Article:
Letters for Everyone: Ideas of why and how to bring formal
letters into every classroom in fun, interactive ways
by Alex Case
Most English teachers have taught formal letter writing at
some point in their careers, especially with corporate clients.
But why 'for everyone'? In this article I will try to explain
why I think they are suitable for everyone, how to make them
accessible even to students who have no immediate need for
formal letter writing through fun and interactive lessons,
and how to make sure everyone writes them well.
' for everyone'?
Firstly, because I would argue that writing is useful for
every learner of English, including those who will never have
any need to actually write in English, and formal letters
are a great place to start. Not everyone would agree- a student
of mine was surprised to be told when asking about a Cambridge
Proficiency exam preparation class in a audio-lingual based
school that there would be no writing in class, but she could
do some writing at home 'if she wanted to'. My own personal
experience as a teacher and language learner is that simply
picking up your pen and writing can have benefits for all
round language development:
- Things stick more when you write them down
- You have a permanent record to refer back to
- You can work at your own pace, experiment and try to be
more ambitious in your language use
- Teachers can give lots of individual language feedback
all the skills, writing is one that most needs to be taught.
It cannot simply be picked up in the same way as speaking
and even students who read widely in English will have real
problems writing if they never have before. Even students
with an Advanced level of spoken language can produce almost
Firstly, it fits easily into the criteria provided by discourse
analysis (see 1) - clear register (formal), clearly defined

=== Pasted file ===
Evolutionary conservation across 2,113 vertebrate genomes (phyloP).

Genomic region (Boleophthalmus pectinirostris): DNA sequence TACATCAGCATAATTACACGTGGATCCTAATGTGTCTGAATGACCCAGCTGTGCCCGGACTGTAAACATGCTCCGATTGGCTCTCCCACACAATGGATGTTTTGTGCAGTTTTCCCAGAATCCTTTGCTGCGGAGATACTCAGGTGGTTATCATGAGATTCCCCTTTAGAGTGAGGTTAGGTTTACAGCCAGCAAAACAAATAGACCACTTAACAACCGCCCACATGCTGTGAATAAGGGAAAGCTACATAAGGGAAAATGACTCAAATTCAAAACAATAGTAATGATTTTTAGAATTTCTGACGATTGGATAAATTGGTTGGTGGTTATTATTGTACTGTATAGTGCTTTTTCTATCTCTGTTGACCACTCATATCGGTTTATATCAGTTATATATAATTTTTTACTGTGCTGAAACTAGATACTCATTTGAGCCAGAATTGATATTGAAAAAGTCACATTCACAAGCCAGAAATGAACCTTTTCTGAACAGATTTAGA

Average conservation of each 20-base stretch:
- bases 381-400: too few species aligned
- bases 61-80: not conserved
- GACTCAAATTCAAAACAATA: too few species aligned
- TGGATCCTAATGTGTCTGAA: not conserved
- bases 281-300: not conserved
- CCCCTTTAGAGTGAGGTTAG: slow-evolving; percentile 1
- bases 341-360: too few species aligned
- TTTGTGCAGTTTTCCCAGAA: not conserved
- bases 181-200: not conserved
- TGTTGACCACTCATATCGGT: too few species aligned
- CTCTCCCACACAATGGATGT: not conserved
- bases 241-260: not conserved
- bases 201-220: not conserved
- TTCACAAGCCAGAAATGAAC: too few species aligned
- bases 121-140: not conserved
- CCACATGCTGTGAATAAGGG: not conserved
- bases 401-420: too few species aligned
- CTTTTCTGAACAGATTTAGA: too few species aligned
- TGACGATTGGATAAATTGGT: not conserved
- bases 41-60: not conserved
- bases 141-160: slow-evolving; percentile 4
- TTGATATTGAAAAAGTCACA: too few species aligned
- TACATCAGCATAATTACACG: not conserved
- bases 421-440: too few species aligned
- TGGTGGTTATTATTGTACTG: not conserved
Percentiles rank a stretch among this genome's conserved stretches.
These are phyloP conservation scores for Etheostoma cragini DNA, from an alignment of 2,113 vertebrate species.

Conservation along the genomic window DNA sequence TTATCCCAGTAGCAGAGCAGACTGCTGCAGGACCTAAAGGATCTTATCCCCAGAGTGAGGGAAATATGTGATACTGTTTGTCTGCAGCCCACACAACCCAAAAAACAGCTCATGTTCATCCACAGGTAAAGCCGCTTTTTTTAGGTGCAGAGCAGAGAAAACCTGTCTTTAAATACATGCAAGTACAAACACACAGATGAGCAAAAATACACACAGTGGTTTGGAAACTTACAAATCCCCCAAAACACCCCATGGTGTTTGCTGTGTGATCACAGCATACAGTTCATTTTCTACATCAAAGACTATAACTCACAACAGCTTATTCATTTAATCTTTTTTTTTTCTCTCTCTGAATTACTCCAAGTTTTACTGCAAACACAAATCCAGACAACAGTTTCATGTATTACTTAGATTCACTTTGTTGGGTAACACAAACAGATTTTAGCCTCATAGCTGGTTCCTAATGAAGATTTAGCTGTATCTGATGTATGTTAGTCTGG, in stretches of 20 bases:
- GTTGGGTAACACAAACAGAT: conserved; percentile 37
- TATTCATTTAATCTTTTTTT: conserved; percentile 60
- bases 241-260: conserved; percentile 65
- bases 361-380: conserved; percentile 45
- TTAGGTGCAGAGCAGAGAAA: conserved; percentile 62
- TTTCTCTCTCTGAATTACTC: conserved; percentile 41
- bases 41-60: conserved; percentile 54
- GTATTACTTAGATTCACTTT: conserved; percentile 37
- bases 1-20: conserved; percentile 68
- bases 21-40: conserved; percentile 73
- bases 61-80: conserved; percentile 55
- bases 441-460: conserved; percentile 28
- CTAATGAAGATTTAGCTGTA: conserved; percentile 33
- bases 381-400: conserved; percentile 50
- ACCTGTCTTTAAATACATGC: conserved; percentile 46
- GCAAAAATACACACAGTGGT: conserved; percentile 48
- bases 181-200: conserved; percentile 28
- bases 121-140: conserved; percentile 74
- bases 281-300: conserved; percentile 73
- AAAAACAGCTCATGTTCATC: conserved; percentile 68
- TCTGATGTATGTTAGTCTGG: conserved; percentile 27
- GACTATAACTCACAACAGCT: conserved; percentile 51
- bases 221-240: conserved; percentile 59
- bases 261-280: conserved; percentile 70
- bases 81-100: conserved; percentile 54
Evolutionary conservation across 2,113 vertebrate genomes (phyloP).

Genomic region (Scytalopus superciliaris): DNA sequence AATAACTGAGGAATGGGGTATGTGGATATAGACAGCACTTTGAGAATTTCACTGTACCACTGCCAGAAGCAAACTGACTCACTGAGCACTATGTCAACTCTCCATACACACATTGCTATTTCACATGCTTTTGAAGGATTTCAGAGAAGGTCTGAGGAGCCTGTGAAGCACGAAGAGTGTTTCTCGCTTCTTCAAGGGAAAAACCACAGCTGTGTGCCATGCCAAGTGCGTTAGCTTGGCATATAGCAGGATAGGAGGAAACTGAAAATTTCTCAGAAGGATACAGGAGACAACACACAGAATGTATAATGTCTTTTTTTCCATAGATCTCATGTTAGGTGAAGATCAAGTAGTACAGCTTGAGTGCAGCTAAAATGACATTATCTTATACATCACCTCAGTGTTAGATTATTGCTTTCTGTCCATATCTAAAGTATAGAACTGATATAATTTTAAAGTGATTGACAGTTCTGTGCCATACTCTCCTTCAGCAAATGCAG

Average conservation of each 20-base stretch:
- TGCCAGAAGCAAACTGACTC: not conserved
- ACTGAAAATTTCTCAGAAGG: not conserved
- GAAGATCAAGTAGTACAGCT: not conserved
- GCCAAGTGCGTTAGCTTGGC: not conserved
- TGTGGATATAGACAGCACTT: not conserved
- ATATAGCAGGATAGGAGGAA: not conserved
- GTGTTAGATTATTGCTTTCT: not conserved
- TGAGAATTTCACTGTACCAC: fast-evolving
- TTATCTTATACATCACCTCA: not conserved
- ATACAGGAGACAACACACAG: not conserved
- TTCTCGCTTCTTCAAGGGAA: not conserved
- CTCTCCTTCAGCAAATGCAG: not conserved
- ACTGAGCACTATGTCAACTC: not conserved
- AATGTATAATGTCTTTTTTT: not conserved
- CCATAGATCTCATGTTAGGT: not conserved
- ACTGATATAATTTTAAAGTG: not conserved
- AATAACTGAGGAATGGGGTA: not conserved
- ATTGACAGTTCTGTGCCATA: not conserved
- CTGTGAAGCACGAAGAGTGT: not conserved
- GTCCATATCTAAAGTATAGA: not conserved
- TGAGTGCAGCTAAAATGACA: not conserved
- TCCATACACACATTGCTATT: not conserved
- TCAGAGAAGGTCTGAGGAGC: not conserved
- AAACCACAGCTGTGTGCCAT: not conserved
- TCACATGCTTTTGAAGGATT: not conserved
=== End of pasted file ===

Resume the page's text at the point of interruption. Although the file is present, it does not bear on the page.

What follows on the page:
audience, fixed layout and strict conventions (such as 'yours
sincerely'). This is much less the case in a discursive essay,
for example, where the audience and level of formality are
often far from clear. It is these factors which makes it far
more teachable and makes it possible to create fun, interactive,
genuinely communicative activities for use both inside and
outside the classroom (see below).
it is a great introduction to various aspects of the language.
The fact that students need to learn a number of fixed phrases
'I would be grateful if you could' 'I look forward to hearing
from you soon' etc, is a perfect, painless introduction to
collocation and not considering lexis only as individual words.
The need for good planning and organisation is usually more
obvious in a formal piece of writing, especially one which
must give a good impression such as a letter of application.
This often leads naturally onto the process of planning, drafting
and correction (see 2). More obviously, it is also a great
way to start looking at formality in general, something needed
from even the very lowest levels.
the skill of being able to write formal letters is very high
status. For example, in Spain it is fairly standard practice
when applying for jobs in multi-national companies even inside
the country to send application letters in English. Therefore,
it should not be difficult to justify covering this particular
aspect of writing to your students, especially if you can
make it communicative, competitive and fun (see below).